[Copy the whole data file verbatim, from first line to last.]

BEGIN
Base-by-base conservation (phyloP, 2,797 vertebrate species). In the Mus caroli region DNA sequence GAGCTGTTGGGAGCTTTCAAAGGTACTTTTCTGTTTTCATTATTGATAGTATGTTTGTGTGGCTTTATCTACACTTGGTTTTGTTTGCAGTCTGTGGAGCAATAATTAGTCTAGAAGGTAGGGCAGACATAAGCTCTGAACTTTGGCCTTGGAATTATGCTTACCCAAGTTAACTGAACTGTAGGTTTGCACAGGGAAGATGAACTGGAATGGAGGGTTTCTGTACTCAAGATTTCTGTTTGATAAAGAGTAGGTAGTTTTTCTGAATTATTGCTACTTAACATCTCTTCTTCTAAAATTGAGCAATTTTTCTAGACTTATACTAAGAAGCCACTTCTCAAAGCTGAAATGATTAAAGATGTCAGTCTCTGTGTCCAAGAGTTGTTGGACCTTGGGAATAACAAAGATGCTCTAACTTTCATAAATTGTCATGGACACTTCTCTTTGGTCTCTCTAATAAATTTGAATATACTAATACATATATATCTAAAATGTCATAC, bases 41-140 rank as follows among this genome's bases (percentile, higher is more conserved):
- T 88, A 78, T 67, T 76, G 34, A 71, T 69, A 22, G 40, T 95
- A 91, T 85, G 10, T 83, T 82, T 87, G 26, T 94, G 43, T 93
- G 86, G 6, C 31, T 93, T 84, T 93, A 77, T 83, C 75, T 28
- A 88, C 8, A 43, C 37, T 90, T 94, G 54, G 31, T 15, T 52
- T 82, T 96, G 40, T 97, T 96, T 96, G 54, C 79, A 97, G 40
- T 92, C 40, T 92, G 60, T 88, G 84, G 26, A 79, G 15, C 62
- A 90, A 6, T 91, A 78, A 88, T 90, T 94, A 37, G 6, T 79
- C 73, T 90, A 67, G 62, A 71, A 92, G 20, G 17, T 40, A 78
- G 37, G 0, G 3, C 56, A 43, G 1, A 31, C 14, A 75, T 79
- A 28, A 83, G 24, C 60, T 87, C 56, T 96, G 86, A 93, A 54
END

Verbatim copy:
Base-by-base conservation (phyloP, 2,797 vertebrate species). In the Mus caroli region DNA sequence GAGCTGTTGGGAGCTTTCAAAGGTACTTTTCTGTTTTCATTATTGATAGTATGTTTGTGTGGCTTTATCTACACTTGGTTTTGTTTGCAGTCTGTGGAGCAATAATTAGTCTAGAAGGTAGGGCAGACATAAGCTCTGAACTTTGGCCTTGGAATTATGCTTACCCAAGTTAACTGAACTGTAGGTTTGCACAGGGAAGATGAACTGGAATGGAGGGTTTCTGTACTCAAGATTTCTGTTTGATAAAGAGTAGGTAGTTTTTCTGAATTATTGCTACTTAACATCTCTTCTTCTAAAATTGAGCAATTTTTCTAGACTTATACTAAGAAGCCACTTCTCAAAGCTGAAATGATTAAAGATGTCAGTCTCTGTGTCCAAGAGTTGTTGGACCTTGGGAATAACAAAGATGCTCTAACTTTCATAAATTGTCATGGACACTTCTCTTTGGTCTCTCTAATAAATTTGAATATACTAATACATATATATCTAAAATGTCATAC, bases 41-140 rank as follows among this genome's bases (percentile, higher is more conserved):
- T 88, A 78, T 67, T 76, G 34, A 71, T 69, A 22, G 40, T 95
- A 91, T 85, G 10, T 83, T 82, T 87, G 26, T 94, G 43, T 93
- G 86, G 6, C 31, T 93, T 84, T 93, A 77, T 83, C 75, T 28
- A 88, C 8, A 43, C 37, T 90, T 94, G 54, G 31, T 15, T 52
- T 82, T 96, G 40, T 97, T 96, T 96, G 54, C 79, A 97, G 40
- T 92, C 40, T 92, G 60, T 88, G 84, G 26, A 79, G 15, C 62
- A 90, A 6, T 91, A 78, A 88, T 90, T 94, A 37, G 6, T 79
- C 73, T 90, A 67, G 62, A 71, A 92, G 20, G 17, T 40, A 78
- G 37, G 0, G 3, C 56, A 43, G 1, A 31, C 14, A 75, T 79
- A 28, A 83, G 24, C 60, T 87, C 56, T 96, G 86, A 93, A 54